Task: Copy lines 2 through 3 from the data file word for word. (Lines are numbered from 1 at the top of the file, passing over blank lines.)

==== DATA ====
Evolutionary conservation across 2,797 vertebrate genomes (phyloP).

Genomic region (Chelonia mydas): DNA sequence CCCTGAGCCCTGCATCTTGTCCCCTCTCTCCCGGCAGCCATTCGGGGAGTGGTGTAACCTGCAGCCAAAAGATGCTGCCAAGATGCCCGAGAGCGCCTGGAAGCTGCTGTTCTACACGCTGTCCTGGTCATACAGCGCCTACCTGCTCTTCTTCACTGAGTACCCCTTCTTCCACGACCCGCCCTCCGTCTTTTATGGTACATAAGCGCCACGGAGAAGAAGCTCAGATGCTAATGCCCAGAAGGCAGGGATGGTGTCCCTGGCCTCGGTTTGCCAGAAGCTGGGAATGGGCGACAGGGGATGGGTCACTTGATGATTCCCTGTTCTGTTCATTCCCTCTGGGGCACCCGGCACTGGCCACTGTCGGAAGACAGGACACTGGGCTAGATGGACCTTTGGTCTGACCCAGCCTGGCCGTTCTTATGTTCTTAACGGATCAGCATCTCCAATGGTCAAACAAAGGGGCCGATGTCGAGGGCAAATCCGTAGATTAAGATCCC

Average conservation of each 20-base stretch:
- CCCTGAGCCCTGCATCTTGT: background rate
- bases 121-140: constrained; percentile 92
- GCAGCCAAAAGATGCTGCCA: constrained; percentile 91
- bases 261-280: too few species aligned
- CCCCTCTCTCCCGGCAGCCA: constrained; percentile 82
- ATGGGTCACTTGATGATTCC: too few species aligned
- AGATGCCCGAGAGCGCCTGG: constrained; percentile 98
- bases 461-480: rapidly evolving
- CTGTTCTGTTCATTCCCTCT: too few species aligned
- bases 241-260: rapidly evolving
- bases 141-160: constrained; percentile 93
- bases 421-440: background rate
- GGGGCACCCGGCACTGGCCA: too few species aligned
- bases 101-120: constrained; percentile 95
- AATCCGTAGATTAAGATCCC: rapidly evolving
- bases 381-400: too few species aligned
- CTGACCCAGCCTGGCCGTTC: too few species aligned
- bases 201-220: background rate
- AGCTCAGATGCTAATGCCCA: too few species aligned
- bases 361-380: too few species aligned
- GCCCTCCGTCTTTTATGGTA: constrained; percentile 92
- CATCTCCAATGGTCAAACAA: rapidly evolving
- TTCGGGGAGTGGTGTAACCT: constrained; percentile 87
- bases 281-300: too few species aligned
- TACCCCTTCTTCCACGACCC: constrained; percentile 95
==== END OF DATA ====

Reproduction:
Genomic region (Chelonia mydas): DNA sequence CCCTGAGCCCTGCATCTTGTCCCCTCTCTCCCGGCAGCCATTCGGGGAGTGGTGTAACCTGCAGCCAAAAGATGCTGCCAAGATGCCCGAGAGCGCCTGGAAGCTGCTGTTCTACACGCTGTCCTGGTCATACAGCGCCTACCTGCTCTTCTTCACTGAGTACCCCTTCTTCCACGACCCGCCCTCCGTCTTTTATGGTACATAAGCGCCACGGAGAAGAAGCTCAGATGCTAATGCCCAGAAGGCAGGGATGGTGTCCCTGGCCTCGGTTTGCCAGAAGCTGGGAATGGGCGACAGGGGATGGGTCACTTGATGATTCCCTGTTCTGTTCATTCCCTCTGGGGCACCCGGCACTGGCCACTGTCGGAAGACAGGACACTGGGCTAGATGGACCTTTGGTCTGACCCAGCCTGGCCGTTCTTATGTTCTTAACGGATCAGCATCTCCAATGGTCAAACAAAGGGGCCGATGTCGAGGGCAAATCCGTAGATTAAGATCCC

Average conservation of each 20-base stretch: